Rules that tell you when these choices are compatible or not; like the frame and color examples above. You can have different reasons to have rules that restrict the possible combinations in your product offering – from functional compatibility to company choice and beyond.
Then you also have the generic structure of the product. Again, if we look at a bicycle, you can break that down into its variable components:
You have the variable components – like the frame and the rear shocks – that act as a placeholder. Then the actual technical solutions and physical assemblies at product level that make up your bicycle. The levels above aggregate the levels below.
Then you can tie a note to that variability definition. In this example, a frame can vary by material size and color. But then you also say what physical part or what type of technical solution are you going to apply to that combination?
If I have aluminum, medium-sized frame in black and red, I use this specific part or frame to build my combination.
These are pieces of defining variability in your product. But what if things change?
Say, I add a color to the mix. Now, just by adding one color, I am adding many combinations. And just because I add a color, it doesn’t mean I can produce the product in that particular color. I still need to figure out how I am going fulfill the combinations that resulted from adding that color.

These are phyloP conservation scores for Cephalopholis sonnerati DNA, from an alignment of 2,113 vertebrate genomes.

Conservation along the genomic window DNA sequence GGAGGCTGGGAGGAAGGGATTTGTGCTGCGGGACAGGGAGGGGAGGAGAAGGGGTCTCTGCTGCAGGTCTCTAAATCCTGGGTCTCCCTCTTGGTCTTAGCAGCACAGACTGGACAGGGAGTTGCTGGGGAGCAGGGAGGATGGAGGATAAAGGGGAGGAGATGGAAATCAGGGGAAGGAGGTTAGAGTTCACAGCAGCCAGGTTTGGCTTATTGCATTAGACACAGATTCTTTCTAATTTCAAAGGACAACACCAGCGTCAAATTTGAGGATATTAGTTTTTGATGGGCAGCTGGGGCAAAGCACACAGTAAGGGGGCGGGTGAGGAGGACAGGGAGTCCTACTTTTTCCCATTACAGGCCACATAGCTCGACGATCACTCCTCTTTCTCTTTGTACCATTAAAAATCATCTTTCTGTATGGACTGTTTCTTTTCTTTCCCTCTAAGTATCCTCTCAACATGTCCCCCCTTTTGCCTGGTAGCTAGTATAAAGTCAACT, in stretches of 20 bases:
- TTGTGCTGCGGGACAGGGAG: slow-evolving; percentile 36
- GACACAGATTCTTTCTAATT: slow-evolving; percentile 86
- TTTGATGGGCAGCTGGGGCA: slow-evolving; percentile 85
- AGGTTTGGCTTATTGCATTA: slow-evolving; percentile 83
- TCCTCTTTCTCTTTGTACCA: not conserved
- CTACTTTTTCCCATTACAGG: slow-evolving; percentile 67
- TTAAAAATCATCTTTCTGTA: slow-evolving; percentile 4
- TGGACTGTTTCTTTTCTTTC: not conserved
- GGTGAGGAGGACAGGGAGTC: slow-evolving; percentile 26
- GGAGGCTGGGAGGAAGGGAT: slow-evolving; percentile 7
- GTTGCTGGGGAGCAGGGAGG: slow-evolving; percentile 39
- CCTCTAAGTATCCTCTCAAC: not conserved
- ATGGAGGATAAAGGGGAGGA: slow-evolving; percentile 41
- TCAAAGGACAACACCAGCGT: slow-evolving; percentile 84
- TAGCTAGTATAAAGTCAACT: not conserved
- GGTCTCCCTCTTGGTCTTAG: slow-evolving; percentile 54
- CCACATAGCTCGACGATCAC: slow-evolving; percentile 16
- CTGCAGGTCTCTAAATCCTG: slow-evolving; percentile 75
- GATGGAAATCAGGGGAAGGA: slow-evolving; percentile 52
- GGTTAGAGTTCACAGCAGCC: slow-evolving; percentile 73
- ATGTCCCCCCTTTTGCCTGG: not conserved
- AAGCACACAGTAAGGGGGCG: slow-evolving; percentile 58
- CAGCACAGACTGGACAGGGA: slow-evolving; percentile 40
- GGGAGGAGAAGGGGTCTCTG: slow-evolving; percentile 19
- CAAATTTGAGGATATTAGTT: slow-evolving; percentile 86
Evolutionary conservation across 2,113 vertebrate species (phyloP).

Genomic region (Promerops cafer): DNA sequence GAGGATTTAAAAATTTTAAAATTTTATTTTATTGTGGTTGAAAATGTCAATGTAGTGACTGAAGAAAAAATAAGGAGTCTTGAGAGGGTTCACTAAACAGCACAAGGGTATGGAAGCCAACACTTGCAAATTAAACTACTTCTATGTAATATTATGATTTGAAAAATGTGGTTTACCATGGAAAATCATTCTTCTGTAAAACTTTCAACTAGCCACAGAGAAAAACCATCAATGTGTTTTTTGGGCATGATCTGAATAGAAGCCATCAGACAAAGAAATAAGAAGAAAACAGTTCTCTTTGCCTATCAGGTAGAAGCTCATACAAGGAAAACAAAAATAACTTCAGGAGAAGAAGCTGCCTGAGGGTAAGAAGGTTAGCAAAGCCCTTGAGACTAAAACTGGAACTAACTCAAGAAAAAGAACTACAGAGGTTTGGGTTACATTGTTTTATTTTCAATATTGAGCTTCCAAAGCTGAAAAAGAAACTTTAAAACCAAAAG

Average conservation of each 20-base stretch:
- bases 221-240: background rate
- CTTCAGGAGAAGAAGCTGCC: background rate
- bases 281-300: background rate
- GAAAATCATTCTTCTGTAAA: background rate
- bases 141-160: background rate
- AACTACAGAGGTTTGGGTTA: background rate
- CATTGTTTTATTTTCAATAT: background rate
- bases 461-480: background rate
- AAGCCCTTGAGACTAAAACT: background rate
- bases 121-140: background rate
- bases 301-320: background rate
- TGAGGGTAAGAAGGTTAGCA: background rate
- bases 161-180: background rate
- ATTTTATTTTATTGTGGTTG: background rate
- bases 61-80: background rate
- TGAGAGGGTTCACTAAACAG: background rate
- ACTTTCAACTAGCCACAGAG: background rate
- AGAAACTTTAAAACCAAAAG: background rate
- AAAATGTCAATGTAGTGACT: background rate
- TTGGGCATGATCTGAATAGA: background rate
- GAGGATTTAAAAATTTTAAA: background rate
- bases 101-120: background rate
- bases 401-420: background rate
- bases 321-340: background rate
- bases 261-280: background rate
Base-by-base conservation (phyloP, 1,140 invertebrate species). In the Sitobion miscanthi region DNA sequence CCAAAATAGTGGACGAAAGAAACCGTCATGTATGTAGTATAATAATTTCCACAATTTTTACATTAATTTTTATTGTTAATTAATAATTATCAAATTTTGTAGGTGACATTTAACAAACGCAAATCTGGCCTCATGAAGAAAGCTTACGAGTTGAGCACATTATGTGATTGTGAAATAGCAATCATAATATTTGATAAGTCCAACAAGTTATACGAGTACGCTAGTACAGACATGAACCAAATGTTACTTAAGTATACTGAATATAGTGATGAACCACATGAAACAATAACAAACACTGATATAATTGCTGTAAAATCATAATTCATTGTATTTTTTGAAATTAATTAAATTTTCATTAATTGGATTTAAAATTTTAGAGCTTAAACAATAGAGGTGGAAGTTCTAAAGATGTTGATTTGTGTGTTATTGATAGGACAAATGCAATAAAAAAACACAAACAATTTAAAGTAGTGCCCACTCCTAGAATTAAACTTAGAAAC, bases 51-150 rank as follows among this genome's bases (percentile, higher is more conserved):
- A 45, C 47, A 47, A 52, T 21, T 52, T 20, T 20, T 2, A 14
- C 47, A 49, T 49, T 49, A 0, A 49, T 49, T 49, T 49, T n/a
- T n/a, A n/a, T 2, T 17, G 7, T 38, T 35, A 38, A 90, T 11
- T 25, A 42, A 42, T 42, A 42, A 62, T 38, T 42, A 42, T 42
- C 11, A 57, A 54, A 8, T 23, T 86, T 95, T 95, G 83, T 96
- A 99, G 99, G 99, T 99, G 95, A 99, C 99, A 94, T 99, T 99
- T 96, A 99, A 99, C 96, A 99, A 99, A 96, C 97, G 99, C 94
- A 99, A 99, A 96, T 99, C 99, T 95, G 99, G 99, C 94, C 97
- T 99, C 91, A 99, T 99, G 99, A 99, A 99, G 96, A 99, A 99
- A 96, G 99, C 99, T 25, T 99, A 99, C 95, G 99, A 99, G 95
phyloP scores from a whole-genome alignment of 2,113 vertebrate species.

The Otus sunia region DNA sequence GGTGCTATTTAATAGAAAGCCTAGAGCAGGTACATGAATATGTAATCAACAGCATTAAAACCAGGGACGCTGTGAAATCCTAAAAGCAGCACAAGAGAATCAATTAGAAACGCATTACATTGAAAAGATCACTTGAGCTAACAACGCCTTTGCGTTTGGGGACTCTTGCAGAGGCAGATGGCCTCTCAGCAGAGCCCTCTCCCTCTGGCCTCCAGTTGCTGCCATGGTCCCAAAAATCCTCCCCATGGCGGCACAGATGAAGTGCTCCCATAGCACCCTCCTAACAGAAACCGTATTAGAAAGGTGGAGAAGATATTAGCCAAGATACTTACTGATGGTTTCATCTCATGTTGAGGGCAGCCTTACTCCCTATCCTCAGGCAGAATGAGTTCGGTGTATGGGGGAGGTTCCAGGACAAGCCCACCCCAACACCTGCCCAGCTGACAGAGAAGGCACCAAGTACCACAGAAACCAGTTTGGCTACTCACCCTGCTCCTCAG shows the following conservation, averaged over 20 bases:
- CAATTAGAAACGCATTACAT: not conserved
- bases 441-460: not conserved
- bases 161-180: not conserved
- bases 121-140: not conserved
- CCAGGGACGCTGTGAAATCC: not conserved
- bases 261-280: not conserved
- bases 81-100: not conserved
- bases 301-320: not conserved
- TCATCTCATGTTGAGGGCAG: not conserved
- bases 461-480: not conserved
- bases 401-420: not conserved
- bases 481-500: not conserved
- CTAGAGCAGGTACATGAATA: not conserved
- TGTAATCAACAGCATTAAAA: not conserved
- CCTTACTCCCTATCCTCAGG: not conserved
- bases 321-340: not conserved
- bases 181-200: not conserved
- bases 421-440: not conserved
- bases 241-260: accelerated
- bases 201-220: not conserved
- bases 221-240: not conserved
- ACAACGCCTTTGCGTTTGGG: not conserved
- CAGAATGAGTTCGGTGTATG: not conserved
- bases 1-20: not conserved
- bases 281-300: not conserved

Ideally, my variant management solution should tell me that I have missing solutions for new combinations. Then appropriate team members can say; “ok, for the new color combination, I now have worked on and completed a specific technical solution”. Which in this case could be a test result showing the paint from a particular supplier is compatible with the frame. The variables, rules, documentation, and new materials are added to the configuration options that in the end fulfills the required combination.
Logically handling components of Variant Management
The philosophy inside Minerva PLM is variability should be defined in one place, so people are managing not only the variants, but the rules and drivers behind component selection in an organized fashion. Additionally, maximizing visibility into the rules and allowing the system to take over compliant selection creates a reliable process with reduced risk.
What if you could stop defining variability at a very specific structure level, and define variability of any part or object independently of where a part is going to be used?
This would empower you to centralize variability definition and then the product/requirement structures you need throughout the lifecycle can use that same variability definition.
The resulting definition would be a frame with the total variability view that can be logically applied with rules when there are requirements and there is functional breakdown, logical breakdown, and an EBOM and an MBOM for the frame and the bicycle itself – the variability can be applied to all these places.
If you would like to see this in action or learn more about how we do Variant Management in Minerva PLM, please reach out.